Monday, May 6, 2013
Top Ten Baja Travel Tips - #10 and #9
I'm no world traveler, much less a seasoned "destination fisherman." Kickin' around North Carolina has generally been challenging enough and a two-tank-trip is about as far-flung as it got. But lately, it seems, I've fallen in with a fast crowd.
Lookin' straight at you, Mr. Hunt.
Being a travel rookie, I've made my share of rookie mistakes. I tend to learn lessons the hard way (as if there was any other process for doing so) and it seems a shame not to share these lessons with other aspiring adventurers. So this week I present the top ten travel tips gleaned from my recent Baja sojourn. Don't get too excited, though. They're pretty basic and most of you fly rod toting globetrotters will chuckle at my naivety. But a laugh is a laugh so, for your entertainment and/or enlightenment, here goes:
Tip #10: Air travel sucks, so enjoy it.
There was once a time when flying was fun. Back when the boarding gates were filled with happy families saying hello or goodbye to their traveling loved ones, when TSA didn't learn more about you during their ten-second body and luggage scan than your spouse knows after fifteen years of wedded bliss, and when people chatted with their fellow travelers about where they were going and what they were doing instead of silently bowing their heads in insular worship to their iGods. Flights weren't booked tighter than a four-man game of Twister, and, more often than not, there was no one sitting in B or E unless they were on their honeymoon. People dressed up nice when flying the friendly skies, yet didn't worry if there were holes in their socks.
And there was food.
Those days are gone. Accept it and find a way to enjoy the ride. Don't sweat the indignities. Make eye contact. Smile and get on with it.
But don't smile too much. You'll look suspicious. Two words. Cavity search.
Tip #9: Understand your currency
Yeah, we need to talk money. And I don't mean "how much," though that's pretty important too. I'm talkin' about currency. What should your money look like? If you're staying in the Sates, it's a moot point. Dollars are dollars (or plastic) throughout the good ol'e USA. But what about when you leave the country? You'd think the answer was simple, but, of course, it's not.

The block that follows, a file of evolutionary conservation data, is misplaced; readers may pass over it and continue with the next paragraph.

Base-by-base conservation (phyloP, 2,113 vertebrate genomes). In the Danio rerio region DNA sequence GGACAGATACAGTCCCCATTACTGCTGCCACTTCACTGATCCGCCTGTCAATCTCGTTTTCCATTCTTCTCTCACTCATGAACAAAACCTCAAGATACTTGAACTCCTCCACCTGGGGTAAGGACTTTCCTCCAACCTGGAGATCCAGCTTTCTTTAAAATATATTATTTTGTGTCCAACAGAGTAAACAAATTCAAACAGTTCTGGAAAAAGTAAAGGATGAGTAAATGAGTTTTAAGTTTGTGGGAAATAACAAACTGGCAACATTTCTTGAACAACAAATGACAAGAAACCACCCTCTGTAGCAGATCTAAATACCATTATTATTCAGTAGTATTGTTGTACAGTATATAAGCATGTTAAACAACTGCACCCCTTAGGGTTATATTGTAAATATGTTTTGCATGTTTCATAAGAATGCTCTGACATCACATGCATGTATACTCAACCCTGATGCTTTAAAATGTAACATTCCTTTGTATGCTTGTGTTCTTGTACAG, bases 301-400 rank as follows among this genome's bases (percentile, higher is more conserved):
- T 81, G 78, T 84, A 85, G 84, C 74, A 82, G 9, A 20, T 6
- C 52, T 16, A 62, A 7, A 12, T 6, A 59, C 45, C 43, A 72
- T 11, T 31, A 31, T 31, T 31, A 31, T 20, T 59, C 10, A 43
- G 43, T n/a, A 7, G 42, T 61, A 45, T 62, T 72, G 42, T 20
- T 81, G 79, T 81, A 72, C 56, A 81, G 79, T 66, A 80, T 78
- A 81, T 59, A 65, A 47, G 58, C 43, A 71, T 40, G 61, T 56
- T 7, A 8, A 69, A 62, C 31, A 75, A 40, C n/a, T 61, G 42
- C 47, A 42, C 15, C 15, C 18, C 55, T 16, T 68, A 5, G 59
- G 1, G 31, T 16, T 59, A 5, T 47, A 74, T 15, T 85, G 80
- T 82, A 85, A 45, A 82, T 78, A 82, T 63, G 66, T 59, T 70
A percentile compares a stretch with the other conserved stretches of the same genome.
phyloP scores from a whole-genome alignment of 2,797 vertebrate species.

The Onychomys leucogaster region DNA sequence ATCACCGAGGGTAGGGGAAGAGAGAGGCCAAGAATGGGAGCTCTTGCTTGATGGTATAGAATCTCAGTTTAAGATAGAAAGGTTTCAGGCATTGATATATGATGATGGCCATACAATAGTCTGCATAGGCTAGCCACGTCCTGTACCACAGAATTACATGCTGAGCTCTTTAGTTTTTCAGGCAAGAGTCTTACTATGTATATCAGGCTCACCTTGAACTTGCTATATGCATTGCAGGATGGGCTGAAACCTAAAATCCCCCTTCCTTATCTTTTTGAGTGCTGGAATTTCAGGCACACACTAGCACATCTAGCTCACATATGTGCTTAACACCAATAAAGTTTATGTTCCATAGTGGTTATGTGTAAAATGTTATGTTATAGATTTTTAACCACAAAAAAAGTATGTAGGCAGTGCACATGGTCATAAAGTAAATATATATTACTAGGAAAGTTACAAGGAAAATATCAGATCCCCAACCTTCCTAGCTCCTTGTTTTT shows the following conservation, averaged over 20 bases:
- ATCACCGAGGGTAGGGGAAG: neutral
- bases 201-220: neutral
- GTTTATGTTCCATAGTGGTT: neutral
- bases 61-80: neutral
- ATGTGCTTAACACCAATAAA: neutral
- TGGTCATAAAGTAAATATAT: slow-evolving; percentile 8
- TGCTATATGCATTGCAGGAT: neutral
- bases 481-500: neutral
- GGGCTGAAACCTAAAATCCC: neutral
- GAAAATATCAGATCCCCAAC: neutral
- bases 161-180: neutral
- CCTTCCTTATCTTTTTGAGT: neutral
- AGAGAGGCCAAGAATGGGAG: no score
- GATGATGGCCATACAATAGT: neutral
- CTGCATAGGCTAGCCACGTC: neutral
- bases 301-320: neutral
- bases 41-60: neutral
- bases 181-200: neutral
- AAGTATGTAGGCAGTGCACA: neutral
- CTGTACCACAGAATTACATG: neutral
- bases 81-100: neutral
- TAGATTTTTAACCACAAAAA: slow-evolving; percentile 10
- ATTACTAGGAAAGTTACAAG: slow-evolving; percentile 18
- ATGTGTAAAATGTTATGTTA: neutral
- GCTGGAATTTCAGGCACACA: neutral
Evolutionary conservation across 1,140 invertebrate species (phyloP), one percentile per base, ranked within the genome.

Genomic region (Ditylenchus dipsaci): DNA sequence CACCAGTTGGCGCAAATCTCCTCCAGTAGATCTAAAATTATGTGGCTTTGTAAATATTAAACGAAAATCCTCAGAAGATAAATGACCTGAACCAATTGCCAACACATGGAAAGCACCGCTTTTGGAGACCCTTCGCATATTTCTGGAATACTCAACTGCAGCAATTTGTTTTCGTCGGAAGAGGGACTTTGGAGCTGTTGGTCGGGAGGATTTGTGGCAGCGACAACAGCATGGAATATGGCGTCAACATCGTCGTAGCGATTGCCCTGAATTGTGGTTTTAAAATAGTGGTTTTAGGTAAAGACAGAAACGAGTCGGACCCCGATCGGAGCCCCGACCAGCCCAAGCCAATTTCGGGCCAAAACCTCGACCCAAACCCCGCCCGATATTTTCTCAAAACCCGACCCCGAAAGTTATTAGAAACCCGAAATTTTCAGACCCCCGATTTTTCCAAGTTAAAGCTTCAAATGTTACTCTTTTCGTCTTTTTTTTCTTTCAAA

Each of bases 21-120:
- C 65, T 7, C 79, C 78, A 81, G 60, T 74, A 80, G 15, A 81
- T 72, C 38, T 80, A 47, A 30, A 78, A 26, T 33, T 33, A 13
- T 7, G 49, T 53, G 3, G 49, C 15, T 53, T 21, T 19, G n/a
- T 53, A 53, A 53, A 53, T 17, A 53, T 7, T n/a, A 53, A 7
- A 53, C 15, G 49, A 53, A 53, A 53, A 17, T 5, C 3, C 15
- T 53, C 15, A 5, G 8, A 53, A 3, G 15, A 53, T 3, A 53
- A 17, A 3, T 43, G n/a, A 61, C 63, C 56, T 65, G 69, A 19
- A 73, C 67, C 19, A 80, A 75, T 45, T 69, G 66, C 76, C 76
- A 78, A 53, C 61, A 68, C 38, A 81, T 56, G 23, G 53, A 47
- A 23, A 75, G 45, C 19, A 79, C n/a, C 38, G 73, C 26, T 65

Mexico. Pesos, right? Seems obvious.
So when arriving in the San Jose Cabo airport I went straight to the currency exchange and converted the majority of my dollars to the local stuff. 12.1-to-1, the current exchange rate is, but I got 9.8. And I needed to convert twenty more dollars than I had planned to get that. One-fifth of my walk-around money, gone, with nothing to show for it.
I then got a ride to the resort (a whole 'nother story) and asked the driver how much I owed him. Forty dollars. Excuse me? Forty dollars. Ummm... How much is that in pesos? He didn't know, but eventually pulled out his cell phone and did the math. You can bet he didn't use 9.8.
And for most of the week, having pesos was unnecessary, and usually a complication. At the resort(s) the menus were in American and the bartender knew only piña colada, seven dollars. We did our best to use the pesos where we could so to save ourselves another twenty percent bite on the way home.
Check before you go. If you know exactly what you'll be dealing with before going in, you'll save yourself a lot of grief. And maybe more than a few pesos.
But don't put all your bets on the almighty dollar. Even if you know that your destination deals well in American currency, be sure you have some of the local stuff. For, when you find yourself off the beaten track (and you should!), sometimes the right coinage opens some mighty important doors.